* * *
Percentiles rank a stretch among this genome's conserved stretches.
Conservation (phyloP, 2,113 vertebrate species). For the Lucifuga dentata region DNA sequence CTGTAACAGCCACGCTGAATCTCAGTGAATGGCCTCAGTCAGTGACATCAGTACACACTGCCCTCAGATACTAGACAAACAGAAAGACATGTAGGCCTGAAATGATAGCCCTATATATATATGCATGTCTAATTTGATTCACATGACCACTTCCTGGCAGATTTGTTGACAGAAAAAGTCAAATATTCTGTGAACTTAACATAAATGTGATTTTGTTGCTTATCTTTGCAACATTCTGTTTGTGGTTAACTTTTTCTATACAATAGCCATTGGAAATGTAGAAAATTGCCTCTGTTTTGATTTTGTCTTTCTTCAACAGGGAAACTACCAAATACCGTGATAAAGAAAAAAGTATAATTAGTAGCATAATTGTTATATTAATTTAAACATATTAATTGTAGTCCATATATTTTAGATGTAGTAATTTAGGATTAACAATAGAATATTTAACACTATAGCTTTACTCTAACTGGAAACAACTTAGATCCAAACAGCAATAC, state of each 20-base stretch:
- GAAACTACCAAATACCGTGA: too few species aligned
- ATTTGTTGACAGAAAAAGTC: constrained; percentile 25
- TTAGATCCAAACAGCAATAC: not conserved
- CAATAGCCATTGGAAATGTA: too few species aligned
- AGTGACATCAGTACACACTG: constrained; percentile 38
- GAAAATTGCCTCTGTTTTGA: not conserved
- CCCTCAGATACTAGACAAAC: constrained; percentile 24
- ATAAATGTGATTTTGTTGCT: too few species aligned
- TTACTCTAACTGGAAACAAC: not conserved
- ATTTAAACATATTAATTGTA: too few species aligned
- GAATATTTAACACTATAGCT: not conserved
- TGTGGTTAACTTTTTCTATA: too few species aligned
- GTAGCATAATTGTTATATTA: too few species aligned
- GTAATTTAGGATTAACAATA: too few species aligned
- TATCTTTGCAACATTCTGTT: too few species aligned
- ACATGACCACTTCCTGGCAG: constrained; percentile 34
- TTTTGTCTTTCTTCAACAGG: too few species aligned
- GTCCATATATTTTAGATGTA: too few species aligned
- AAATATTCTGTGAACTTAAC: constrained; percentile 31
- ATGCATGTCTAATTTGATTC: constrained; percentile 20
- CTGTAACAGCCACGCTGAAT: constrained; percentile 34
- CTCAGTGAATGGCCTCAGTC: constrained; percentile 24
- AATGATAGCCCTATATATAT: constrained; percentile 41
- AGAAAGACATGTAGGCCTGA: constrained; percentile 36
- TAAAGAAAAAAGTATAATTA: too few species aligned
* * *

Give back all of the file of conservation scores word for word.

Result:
Percentiles rank a stretch among this genome's conserved stretches.
Conservation (phyloP, 2,113 vertebrate species). For the Lucifuga dentata region DNA sequence CTGTAACAGCCACGCTGAATCTCAGTGAATGGCCTCAGTCAGTGACATCAGTACACACTGCCCTCAGATACTAGACAAACAGAAAGACATGTAGGCCTGAAATGATAGCCCTATATATATATGCATGTCTAATTTGATTCACATGACCACTTCCTGGCAGATTTGTTGACAGAAAAAGTCAAATATTCTGTGAACTTAACATAAATGTGATTTTGTTGCTTATCTTTGCAACATTCTGTTTGTGGTTAACTTTTTCTATACAATAGCCATTGGAAATGTAGAAAATTGCCTCTGTTTTGATTTTGTCTTTCTTCAACAGGGAAACTACCAAATACCGTGATAAAGAAAAAAGTATAATTAGTAGCATAATTGTTATATTAATTTAAACATATTAATTGTAGTCCATATATTTTAGATGTAGTAATTTAGGATTAACAATAGAATATTTAACACTATAGCTTTACTCTAACTGGAAACAACTTAGATCCAAACAGCAATAC, state of each 20-base stretch:
- GAAACTACCAAATACCGTGA: too few species aligned
- ATTTGTTGACAGAAAAAGTC: constrained; percentile 25
- TTAGATCCAAACAGCAATAC: not conserved
- CAATAGCCATTGGAAATGTA: too few species aligned
- AGTGACATCAGTACACACTG: constrained; percentile 38
- GAAAATTGCCTCTGTTTTGA: not conserved
- CCCTCAGATACTAGACAAAC: constrained; percentile 24
- ATAAATGTGATTTTGTTGCT: too few species aligned
- TTACTCTAACTGGAAACAAC: not conserved
- ATTTAAACATATTAATTGTA: too few species aligned
- GAATATTTAACACTATAGCT: not conserved
- TGTGGTTAACTTTTTCTATA: too few species aligned
- GTAGCATAATTGTTATATTA: too few species aligned
- GTAATTTAGGATTAACAATA: too few species aligned
- TATCTTTGCAACATTCTGTT: too few species aligned
- ACATGACCACTTCCTGGCAG: constrained; percentile 34
- TTTTGTCTTTCTTCAACAGG: too few species aligned
- GTCCATATATTTTAGATGTA: too few species aligned
- AAATATTCTGTGAACTTAAC: constrained; percentile 31
- ATGCATGTCTAATTTGATTC: constrained; percentile 20
- CTGTAACAGCCACGCTGAAT: constrained; percentile 34
- CTCAGTGAATGGCCTCAGTC: constrained; percentile 24
- AATGATAGCCCTATATATAT: constrained; percentile 41
- AGAAAGACATGTAGGCCTGA: constrained; percentile 36
- TAAAGAAAAAAGTATAATTA: too few species aligned